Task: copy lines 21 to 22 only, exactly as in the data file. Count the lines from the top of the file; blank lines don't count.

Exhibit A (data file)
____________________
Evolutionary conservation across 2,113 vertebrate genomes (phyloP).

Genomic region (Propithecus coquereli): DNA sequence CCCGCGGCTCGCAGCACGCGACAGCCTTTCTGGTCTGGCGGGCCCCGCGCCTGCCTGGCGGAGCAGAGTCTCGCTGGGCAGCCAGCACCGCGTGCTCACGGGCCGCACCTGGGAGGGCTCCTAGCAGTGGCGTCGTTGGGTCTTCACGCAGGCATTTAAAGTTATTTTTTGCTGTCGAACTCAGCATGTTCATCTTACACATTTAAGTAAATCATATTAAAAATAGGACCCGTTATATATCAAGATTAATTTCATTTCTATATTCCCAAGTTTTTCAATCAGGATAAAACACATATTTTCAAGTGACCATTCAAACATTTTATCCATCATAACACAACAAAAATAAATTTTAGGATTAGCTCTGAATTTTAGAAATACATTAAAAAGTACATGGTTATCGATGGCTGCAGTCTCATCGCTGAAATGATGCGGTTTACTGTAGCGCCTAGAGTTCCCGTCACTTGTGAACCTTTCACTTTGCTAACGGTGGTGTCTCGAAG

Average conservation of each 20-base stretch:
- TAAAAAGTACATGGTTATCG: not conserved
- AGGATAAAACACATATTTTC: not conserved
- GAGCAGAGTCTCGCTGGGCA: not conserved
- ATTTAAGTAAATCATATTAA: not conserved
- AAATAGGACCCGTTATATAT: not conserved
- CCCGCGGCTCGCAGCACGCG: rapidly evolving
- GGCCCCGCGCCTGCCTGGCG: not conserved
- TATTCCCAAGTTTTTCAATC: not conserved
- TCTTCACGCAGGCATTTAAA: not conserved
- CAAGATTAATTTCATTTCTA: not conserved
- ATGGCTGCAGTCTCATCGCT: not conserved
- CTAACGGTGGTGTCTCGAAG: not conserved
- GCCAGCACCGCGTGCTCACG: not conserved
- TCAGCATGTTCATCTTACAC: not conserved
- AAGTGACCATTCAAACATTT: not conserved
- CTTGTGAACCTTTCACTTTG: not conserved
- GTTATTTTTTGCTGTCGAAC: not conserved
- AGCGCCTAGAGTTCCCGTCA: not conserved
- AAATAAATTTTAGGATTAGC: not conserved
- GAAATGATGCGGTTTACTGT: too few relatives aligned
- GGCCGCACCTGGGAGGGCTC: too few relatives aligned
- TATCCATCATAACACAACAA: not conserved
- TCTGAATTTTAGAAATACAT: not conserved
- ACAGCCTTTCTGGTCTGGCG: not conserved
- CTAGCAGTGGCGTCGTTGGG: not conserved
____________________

- AGCGCCTAGAGTTCCCGTCA: not conserved
- AAATAAATTTTAGGATTAGC: not conserved